"A Right to be Safely Born": The Quest for Health Justice for American Mothers and Children, 1890-1965
Between 1890 and 1965, the ideology of government responsibility for maternal and child health represented a continuous and central goal that fueled programs and institutional networks of progressive and liberal social policy advocates. Beginning in the settlement houses of the 1890s, a cadre of female bureaucrats, social reformers, and their political allies developed an array of federally based programs. Conservative stakeholders--among them anti-feminists, representatives of the medical industry, anti-communists, and white supremacists--strenuously opposed this vision of health justice, arguing that health was a personal responsibility in which government should play no part. Despite the achievements of government-based progressive reformers in instituting their vision in urban settlement houses, under the Sheppard-Towner Act of the mid-1920s and during the years of the New Deal and World War II, the Cold War's approach to domestic social policy after 1947 clamped down on their vision. After this conservative turn against social democratic solutions to welfare needs, these progressive advocates shifted their attention to the international health rights movement and to community-based maternal and child health activities.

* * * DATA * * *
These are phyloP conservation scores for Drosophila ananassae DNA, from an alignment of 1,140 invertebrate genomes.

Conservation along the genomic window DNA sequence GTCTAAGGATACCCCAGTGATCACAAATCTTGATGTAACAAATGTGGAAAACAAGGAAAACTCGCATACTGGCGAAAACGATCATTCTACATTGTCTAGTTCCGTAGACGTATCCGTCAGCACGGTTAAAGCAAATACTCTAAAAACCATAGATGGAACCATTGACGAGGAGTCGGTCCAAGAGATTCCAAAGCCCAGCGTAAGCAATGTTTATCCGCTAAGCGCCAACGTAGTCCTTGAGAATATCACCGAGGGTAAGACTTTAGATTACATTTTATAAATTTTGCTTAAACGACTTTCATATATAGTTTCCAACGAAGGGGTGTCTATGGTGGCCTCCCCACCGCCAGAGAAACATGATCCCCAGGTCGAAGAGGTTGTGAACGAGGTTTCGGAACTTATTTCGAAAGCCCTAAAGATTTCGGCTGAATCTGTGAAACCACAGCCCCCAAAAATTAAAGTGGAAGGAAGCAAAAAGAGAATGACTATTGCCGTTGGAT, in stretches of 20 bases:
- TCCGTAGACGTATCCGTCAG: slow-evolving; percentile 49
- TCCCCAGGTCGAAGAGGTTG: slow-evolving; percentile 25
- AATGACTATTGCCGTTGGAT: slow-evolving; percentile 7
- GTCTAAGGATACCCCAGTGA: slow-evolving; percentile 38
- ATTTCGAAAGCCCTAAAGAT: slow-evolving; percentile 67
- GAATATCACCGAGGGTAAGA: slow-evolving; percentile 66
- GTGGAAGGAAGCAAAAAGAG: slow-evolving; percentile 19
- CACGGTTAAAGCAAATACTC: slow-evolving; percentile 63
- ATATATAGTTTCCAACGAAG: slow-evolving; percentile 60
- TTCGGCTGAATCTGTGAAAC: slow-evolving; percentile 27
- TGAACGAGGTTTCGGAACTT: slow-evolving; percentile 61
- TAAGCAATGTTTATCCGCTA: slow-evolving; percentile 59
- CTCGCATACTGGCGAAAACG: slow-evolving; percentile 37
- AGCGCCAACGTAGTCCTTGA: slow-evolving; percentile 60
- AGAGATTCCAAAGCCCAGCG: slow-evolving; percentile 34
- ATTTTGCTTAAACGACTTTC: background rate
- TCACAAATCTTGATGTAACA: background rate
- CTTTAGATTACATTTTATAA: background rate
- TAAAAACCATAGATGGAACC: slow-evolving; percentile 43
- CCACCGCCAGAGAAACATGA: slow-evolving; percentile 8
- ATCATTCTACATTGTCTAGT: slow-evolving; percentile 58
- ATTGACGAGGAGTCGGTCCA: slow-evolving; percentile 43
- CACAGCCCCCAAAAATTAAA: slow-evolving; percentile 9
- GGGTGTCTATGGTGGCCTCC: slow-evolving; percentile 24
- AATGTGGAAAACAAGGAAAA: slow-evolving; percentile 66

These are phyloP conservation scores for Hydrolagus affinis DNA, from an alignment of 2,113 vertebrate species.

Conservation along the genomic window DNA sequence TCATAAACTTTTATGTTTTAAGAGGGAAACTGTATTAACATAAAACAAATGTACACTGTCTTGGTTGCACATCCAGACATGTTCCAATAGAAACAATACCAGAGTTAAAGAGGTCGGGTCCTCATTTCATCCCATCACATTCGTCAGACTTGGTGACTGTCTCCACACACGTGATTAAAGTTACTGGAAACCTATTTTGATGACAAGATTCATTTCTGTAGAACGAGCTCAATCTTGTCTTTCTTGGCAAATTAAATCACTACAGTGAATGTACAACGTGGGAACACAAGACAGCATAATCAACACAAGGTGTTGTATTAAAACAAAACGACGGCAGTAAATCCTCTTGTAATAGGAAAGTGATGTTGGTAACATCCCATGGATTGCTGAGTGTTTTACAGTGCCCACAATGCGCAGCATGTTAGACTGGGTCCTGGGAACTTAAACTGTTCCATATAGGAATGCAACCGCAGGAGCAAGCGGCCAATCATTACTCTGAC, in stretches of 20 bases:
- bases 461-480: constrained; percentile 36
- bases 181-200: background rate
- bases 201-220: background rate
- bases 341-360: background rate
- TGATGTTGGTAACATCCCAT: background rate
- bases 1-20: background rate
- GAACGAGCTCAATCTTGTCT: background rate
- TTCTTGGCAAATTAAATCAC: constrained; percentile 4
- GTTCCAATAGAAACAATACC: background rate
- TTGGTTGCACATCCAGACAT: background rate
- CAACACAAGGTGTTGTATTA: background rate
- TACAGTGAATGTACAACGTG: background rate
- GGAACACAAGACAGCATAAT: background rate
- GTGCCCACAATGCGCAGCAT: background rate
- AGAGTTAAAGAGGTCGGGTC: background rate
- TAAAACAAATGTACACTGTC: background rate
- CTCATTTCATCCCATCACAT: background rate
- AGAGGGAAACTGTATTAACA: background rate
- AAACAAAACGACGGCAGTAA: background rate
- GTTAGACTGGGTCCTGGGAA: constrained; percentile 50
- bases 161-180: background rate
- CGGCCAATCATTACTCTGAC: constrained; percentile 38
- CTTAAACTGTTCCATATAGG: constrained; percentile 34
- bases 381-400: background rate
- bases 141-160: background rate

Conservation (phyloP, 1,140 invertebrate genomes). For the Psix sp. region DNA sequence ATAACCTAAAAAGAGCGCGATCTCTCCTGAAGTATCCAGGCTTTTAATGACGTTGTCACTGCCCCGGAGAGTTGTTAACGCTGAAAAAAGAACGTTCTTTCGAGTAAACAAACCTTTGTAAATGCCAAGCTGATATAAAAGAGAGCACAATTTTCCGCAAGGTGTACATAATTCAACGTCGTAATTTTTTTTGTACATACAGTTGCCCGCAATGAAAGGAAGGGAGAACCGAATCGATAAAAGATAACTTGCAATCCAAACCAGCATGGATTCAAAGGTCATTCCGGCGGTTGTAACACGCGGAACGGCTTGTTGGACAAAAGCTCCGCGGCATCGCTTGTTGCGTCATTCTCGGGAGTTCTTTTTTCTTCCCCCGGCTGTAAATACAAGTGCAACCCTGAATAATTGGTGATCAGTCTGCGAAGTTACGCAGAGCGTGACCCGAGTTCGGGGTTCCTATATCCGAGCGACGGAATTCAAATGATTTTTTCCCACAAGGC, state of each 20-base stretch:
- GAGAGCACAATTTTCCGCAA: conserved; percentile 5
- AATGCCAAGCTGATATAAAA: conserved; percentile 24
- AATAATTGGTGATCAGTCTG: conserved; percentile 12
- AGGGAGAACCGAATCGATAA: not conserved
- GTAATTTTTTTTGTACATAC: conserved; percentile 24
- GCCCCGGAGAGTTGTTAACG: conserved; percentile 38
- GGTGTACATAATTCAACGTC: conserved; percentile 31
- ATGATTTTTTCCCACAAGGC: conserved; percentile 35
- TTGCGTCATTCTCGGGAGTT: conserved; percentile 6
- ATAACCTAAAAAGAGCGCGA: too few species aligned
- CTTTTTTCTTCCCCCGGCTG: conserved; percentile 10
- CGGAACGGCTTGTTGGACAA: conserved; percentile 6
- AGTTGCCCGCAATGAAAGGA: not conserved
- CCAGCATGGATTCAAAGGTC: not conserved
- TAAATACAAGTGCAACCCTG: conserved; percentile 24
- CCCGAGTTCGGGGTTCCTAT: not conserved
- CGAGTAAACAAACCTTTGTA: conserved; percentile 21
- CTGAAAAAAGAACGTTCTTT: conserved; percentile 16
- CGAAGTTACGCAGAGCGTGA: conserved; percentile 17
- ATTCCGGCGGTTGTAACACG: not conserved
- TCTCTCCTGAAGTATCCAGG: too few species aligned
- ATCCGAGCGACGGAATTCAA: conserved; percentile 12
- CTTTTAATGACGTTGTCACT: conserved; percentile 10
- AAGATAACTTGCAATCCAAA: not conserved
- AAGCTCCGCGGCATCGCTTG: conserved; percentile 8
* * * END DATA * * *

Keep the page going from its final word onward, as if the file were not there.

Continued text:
My dissertation introduces the concept of health justice as an interpretive lens to trace the history of health policy progressives and their institutional networks. On the one hand, health justice reflects the communitarian premise that the health of all members of society is essential for the common good. On the other hand, health justice implies that health and health care are individual rights that government ought to protect. While communitarian arguments were often on the tip of the tongues of social reformers, a passionate belief in citizenship-based rights and redistributive and humanitarian ideas of social justice undergirded their policy ideas and became a more explicitly stated position during the New Deal and World War II. This justice-based approach to maternal and child health policy was consistently undermined by the prevailing counter-ideologies of individual responsibility for health, local control of public services, racial segregation in health services, and the commodification of health care.
My work relies on primary evidence collected from the personal papers of key protagonists, the administrative records of the Children's Bureau housed at the National Archives, oral histories, and the presidential papers of Harry S. Truman. Published primary materials have been culled from memoirs, professional public health and medical journals, as well as the popular press. I also draw from a body of historical and political science scholarship of the past twenty-five years to contextualize the narrative.
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